Faith + Values: Don’t get mad, get believing
‘Just do it.”
Nike made a mint with its famous slogan. And Nancy Reagan did well with her anti-drug spin on the same sentiment: “Just say no.”
But it’s the Bible, not commerce or politics, that originated the notion that knowing things, without doing them, gets us nowhere.
“Be doers of the word, and not hearers only, deceiving yourselves” (James 1:22).
Our religion is pointless unless it is transforming us into people who practice what we claim to believe.
Social observers tell us that many Christian churches are experiencing a profound demographic shift; people in their early 20s are leaving organized religion, though not abandoning their faith. They just don’t see the point of church anymore.
Some churches have responded to the trend by turning sanctuaries into entertainment venues. They focus intensely on production values and in-your-face cultural relevance as means to an end, attracting stray young sheep.
Perhaps a simpler approach is warranted. Perhaps a trend away from church is not really about a lack of big screens and trendy music and hipster ministers. Perhaps those forgoing church life have been helped along in their decision by religionists whose knowledge of scripture simply isn’t reflected in the way they live their lives.
Is it possible that some of our kids have sat through countless sermons on the importance of sharing our faith, but they’ve never once heard mom or dad mention the name of Jesus outside the walls of a church?
Is it possible that some of our kids have participated in myriad Bible studies about mercy and forgiveness, yet in the home there is ongoing bitterness and animosity toward others?
Is it possible that some of our kids have learned all the songs about God’s peace and strength, but at home they’ve rarely seen the quiet faith that quells anxiety and its ugly twin, discontent?
Those questions are easier asked than answered.
But if we’re willing to answer honestly, and personally, we might just enjoy a revival of true religion; religion that is not only words and songs and creeds, but an actual reflection of Jesus Christ in the world.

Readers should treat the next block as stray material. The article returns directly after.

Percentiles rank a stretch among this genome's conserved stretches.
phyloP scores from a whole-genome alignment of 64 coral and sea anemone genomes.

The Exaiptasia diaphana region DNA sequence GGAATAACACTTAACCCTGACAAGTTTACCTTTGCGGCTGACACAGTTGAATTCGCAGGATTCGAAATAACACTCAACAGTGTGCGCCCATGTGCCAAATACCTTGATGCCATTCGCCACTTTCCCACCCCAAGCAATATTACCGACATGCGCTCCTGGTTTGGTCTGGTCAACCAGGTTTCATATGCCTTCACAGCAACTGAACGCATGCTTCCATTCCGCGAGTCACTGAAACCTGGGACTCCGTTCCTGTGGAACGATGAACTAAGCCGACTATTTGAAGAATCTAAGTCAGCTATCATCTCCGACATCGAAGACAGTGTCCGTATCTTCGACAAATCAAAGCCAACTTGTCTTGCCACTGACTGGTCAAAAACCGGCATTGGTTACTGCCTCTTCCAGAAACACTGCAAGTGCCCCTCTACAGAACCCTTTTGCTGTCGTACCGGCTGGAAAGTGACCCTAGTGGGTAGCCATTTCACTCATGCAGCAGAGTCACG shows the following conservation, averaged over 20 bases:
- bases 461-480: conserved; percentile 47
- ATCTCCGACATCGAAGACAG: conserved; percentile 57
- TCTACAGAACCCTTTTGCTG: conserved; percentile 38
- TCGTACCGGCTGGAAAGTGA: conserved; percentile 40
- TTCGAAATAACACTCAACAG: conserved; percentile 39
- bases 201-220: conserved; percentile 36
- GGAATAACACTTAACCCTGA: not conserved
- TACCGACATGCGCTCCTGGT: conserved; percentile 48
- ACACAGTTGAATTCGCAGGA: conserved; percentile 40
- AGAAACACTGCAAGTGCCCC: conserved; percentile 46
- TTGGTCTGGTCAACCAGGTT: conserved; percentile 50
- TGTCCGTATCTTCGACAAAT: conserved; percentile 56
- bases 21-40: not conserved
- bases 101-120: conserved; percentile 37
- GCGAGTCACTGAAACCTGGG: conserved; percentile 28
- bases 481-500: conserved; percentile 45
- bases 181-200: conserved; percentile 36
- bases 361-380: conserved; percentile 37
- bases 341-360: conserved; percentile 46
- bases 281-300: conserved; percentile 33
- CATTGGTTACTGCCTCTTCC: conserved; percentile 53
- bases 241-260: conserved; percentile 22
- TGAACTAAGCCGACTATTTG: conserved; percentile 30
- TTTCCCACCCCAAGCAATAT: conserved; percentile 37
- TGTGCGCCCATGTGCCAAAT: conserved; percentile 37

Some disclaimers are in order here. As a former 20-something, I know it’s trendy to be cynical, even in matters of faith. Also, I’m blessed to belong to a fellowship of believers among whom hearing and doing very often go hand in hand.
So do many of you.
But the aggregate opinions of millennials nationwide ought not be ignored.
A five-year study of 18- to 29-year-olds who have grown up in the church yielded this: One-quarter of them said “Christians demonize everything outside of the church” and 23 percent said the church ignores the problems of the real world.
It’s interesting that James’ encouragement that we be “doers of the Word” is accompanied by this warning: “be slow to wrath. For the wrath of man does not produce the righteousness of God” (James 1:19-20).
Regrettably, the culture’s stereotype of Christians is often that we’re a group of religious people mad about stuff. We’re mad about abortion, mad about gay rights, mad about America losing its moral footing.
Certainly, sin ought to anger us. But it’s ironic, if not hypocritical, to be angry at “them” without examining “us.”
So much the better to be known as those who are radically and personally being transformed by the power of the gospel, willing to spend and be spent to bring the love and truth of God to others.
Of course, we’ve heard that scripture compels us to such love. And whenever scripture compels us to something, we really don’t need to study it more, or sing about it.
Let’s just do it.
Steve Massey is pastor of Hayden Bible Church (www.haydenbible.org). He can be reached at (208) 772-2511 or firstname.lastname@example.org.